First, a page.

Oct. 16, 1999

London Bells

by Anonymous

Broadcast Date: SATURDAY: October 16, 1999

Poem: "London Bells" Anonymous, from the early 18th Century.

Today is the 72nd birthday of German novelist and playwright Guenter Grass [GUHN-tr GRAHSS], born in Danzig (1927)—who two weeks ago was declared this year's winner of the Nobel Prize for Literature. The Swedish Academy credited his first novel, The Tin Drum (1959), with restoring honor to German literature "after decades of linguistic and moral destruction." Unlike the novel's narrator (a dwarf named Oskar Matzerath, whose voice is so shrill it can shatter glass), its author did not, at age 3, consciously stop growing as a protest against adulthood. But like Oskar, Grass was a member of the Hitler Youth. Drafted at 16, a year later he was almost killed when many young members of his company were ripped to shreds by shelling. After the German surrender, he was briefly held prisoner by the Americans. Later he supported himself as a black marketeer, a tombstone cutter, a jazz drummer and a speechwriter for Berlin's mayor, Willy Brandt. His other novels include Cat and Mouse (1963) and Dog Years (1965)—which, with The Tin Drum, make up The Danzig Trilogy. A new work, My Century: A Novel of Stories, came out this year in Germany and will be available in English translation next month—a collection of 100 stories, one for each year of the 20th century, each told in the voice of a different narrator.

It's the birthday of playwright Eugene O'Neill, born in New York City (1888) in a hotel room on Broadway. His actor father and morphine—dependent mother served as models for James and Mary Tyrone in his play Long Day's Journey Into Night (1956, produced after his death). His other plays include Emperor Jones (1921), Strange Interlude (1928), Mourning Becomes Electra (1931), and The Iceman Cometh (1946). He won the Nobel Prize for Literature in 1936.

Today is the birthday of playwright and wit Oscar (Fingall O'Flahertie Wills) Wilde, born in Dublin (1854). After graduating from Trinity College in Dublin and Magdalen College at Oxford, Wilde wrote 9 plays between 1879 and 1894, but his fame rests on 4 comedies: Lady Windermere's Fan (1892); A Woman of No Importance (1893), An Ideal Husband (1895), and The Importance of Being Earnest (1895). He also wrote a novel, The Picture of Dorian Gray (1891); two collections of fairy tales; The Ballad of Reading Gaol (1898—his account of inhuman prison conditions in England); and De Profundis (published in 1905, 5 years after his death—a long letter in which he berated his close companion Alfred Lord Douglas for having encouraged his dissipation). A leading light of the Aesthetic Movement in England, he promoted Art for Art' s sake, believing that style, in life as well as art, was of supreme importance.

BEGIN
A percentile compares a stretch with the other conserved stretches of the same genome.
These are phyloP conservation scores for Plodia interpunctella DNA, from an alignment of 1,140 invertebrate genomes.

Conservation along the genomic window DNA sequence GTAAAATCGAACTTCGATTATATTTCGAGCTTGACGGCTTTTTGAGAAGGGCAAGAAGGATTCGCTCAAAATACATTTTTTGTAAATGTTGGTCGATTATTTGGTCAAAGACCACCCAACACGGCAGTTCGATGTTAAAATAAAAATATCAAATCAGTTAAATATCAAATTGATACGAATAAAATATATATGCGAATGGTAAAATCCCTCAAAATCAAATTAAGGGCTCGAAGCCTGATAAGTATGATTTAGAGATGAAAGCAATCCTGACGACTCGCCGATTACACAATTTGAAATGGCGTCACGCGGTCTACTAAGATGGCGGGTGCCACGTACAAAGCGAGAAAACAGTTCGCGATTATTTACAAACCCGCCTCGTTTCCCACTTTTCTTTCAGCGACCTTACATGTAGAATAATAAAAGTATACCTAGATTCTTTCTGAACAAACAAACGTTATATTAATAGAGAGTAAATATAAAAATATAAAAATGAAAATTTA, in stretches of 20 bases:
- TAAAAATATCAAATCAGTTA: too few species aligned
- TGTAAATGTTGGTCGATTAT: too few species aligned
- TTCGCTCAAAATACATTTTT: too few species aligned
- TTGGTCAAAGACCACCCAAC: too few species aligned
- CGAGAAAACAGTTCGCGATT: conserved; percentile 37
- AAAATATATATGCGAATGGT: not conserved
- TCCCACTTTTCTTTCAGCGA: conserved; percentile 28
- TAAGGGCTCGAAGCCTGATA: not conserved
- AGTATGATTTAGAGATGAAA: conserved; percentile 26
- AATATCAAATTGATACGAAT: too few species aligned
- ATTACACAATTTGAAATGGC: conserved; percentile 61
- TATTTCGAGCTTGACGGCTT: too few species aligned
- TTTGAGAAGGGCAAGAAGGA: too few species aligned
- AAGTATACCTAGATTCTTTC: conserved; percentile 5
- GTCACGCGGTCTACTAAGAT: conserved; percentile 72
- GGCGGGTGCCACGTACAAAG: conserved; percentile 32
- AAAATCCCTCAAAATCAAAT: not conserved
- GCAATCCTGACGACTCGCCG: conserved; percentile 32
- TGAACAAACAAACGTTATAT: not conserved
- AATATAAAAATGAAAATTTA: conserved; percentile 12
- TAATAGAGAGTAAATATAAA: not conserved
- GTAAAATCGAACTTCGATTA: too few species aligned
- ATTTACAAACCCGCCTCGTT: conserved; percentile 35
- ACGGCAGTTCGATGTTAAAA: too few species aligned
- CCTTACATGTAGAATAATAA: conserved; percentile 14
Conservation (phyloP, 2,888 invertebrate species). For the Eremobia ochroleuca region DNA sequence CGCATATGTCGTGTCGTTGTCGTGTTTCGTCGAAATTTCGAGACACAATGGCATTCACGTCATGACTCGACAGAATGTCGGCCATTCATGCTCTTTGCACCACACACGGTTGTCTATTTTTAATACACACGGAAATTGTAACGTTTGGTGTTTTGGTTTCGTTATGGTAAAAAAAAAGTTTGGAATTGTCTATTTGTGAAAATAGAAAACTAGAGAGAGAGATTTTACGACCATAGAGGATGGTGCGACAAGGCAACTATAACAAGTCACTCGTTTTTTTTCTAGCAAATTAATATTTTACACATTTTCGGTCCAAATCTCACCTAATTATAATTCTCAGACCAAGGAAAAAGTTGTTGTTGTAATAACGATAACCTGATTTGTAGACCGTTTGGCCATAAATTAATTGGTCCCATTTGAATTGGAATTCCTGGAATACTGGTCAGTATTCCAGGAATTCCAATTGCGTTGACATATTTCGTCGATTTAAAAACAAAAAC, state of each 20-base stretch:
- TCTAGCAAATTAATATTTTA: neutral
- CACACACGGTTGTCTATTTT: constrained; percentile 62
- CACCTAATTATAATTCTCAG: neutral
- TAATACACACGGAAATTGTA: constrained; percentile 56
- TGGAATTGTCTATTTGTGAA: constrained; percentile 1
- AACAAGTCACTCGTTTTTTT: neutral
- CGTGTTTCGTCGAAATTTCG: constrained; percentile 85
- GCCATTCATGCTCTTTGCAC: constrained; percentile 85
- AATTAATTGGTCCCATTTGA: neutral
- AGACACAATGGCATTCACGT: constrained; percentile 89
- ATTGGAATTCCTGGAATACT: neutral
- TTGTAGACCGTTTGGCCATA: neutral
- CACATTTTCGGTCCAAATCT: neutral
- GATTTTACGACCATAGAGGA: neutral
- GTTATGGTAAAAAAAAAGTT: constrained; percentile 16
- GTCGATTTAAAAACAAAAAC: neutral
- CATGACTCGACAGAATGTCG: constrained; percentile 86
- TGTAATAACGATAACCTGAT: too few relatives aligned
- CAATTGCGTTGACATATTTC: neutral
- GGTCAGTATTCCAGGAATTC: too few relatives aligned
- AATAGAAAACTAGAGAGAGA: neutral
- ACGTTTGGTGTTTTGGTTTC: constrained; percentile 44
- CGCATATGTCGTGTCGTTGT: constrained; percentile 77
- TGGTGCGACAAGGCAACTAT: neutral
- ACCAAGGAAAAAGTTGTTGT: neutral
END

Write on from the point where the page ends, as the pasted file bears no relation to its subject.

On this day in 1846, the first operation with the patient under anesthesia was performed at Massachusetts General Hospital, in Boston. The surgeon was Dr. John C. Warren; the other was administered by Dr. William T. Morton, a dentist, while other local physicians looked on. After finishing, Dr. Warren looked around at his witnesses—many of whom had doubted the value of ether—and declared, "Gentlemen, this is no humbug!"

On this day in 1793, Marie Antoinette was guillotined in Paris. With her thoughtless remarks and frivolous habits, this "queen consort" of King Louis the 16th had contributed mightily to general dissatisfaction with the monarchy, overthrown 14 months before her beheading. Her most famous words, "Qu'ils mangent de la brioche!", translated as "Let them eat cake," didn't help her case. Found guilty of treason and of plotting civil war, she was executed two weeks before her 38th birthday.

It's the birthday of lexicographer Noah Webster, born in West Hartford, Connecticut (1758)—who did more than anyone to form a sense of American English as our language. A patriot, he joined the Continental Army with his father, and was in the force that marched against Burgoyne. After the revolution he published The American Speller (1783) and his American Dictionary of the English Language (1828).

On this day in 1701, the forerunner of Yale University was founded. Congregationalists, alarmed by the trend toward liberalism that seemed to be taking over Harvard, split off to form the Collegiate School in Brantford, Connecticut. Fifteen years later the school was relocated 5 miles to the west, in New Haven, and took the name Yale College.

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